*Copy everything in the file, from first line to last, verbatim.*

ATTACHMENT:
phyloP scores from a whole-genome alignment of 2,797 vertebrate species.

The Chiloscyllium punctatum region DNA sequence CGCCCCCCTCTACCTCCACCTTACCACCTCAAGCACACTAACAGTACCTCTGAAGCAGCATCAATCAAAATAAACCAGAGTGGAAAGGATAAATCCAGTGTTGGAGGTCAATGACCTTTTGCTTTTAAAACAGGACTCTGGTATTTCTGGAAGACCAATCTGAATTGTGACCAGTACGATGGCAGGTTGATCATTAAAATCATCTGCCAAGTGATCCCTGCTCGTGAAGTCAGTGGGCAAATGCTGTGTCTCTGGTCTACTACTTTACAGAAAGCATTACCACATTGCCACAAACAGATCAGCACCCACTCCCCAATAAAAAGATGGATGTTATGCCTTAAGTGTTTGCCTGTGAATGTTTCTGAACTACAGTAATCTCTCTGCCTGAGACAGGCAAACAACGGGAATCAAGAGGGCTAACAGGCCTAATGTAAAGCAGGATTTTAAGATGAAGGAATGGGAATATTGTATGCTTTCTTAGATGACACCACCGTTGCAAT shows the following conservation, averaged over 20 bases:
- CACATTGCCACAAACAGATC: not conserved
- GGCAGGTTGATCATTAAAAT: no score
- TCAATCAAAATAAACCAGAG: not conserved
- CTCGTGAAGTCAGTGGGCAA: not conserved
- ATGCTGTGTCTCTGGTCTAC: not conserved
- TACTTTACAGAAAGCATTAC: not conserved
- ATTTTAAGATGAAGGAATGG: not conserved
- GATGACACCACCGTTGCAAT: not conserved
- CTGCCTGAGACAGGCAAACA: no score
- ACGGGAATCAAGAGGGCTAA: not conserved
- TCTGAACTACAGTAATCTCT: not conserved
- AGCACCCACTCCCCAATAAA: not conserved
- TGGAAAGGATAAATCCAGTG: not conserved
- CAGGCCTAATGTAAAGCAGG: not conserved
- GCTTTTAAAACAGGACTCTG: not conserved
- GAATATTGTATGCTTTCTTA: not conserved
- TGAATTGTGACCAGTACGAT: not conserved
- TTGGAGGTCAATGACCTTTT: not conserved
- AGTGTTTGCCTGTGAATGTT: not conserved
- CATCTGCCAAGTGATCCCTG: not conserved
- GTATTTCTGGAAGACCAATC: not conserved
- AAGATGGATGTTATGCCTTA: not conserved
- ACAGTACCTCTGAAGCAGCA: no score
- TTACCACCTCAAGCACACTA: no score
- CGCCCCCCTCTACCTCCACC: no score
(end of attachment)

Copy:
phyloP scores from a whole-genome alignment of 2,797 vertebrate species.

The Chiloscyllium punctatum region DNA sequence CGCCCCCCTCTACCTCCACCTTACCACCTCAAGCACACTAACAGTACCTCTGAAGCAGCATCAATCAAAATAAACCAGAGTGGAAAGGATAAATCCAGTGTTGGAGGTCAATGACCTTTTGCTTTTAAAACAGGACTCTGGTATTTCTGGAAGACCAATCTGAATTGTGACCAGTACGATGGCAGGTTGATCATTAAAATCATCTGCCAAGTGATCCCTGCTCGTGAAGTCAGTGGGCAAATGCTGTGTCTCTGGTCTACTACTTTACAGAAAGCATTACCACATTGCCACAAACAGATCAGCACCCACTCCCCAATAAAAAGATGGATGTTATGCCTTAAGTGTTTGCCTGTGAATGTTTCTGAACTACAGTAATCTCTCTGCCTGAGACAGGCAAACAACGGGAATCAAGAGGGCTAACAGGCCTAATGTAAAGCAGGATTTTAAGATGAAGGAATGGGAATATTGTATGCTTTCTTAGATGACACCACCGTTGCAAT shows the following conservation, averaged over 20 bases:
- CACATTGCCACAAACAGATC: not conserved
- GGCAGGTTGATCATTAAAAT: no score
- TCAATCAAAATAAACCAGAG: not conserved
- CTCGTGAAGTCAGTGGGCAA: not conserved
- ATGCTGTGTCTCTGGTCTAC: not conserved
- TACTTTACAGAAAGCATTAC: not conserved
- ATTTTAAGATGAAGGAATGG: not conserved
- GATGACACCACCGTTGCAAT: not conserved
- CTGCCTGAGACAGGCAAACA: no score
- ACGGGAATCAAGAGGGCTAA: not conserved
- TCTGAACTACAGTAATCTCT: not conserved
- AGCACCCACTCCCCAATAAA: not conserved
- TGGAAAGGATAAATCCAGTG: not conserved
- CAGGCCTAATGTAAAGCAGG: not conserved
- GCTTTTAAAACAGGACTCTG: not conserved
- GAATATTGTATGCTTTCTTA: not conserved
- TGAATTGTGACCAGTACGAT: not conserved
- TTGGAGGTCAATGACCTTTT: not conserved
- AGTGTTTGCCTGTGAATGTT: not conserved
- CATCTGCCAAGTGATCCCTG: not conserved
- GTATTTCTGGAAGACCAATC: not conserved
- AAGATGGATGTTATGCCTTA: not conserved
- ACAGTACCTCTGAAGCAGCA: no score
- TTACCACCTCAAGCACACTA: no score
- CGCCCCCCTCTACCTCCACC: no score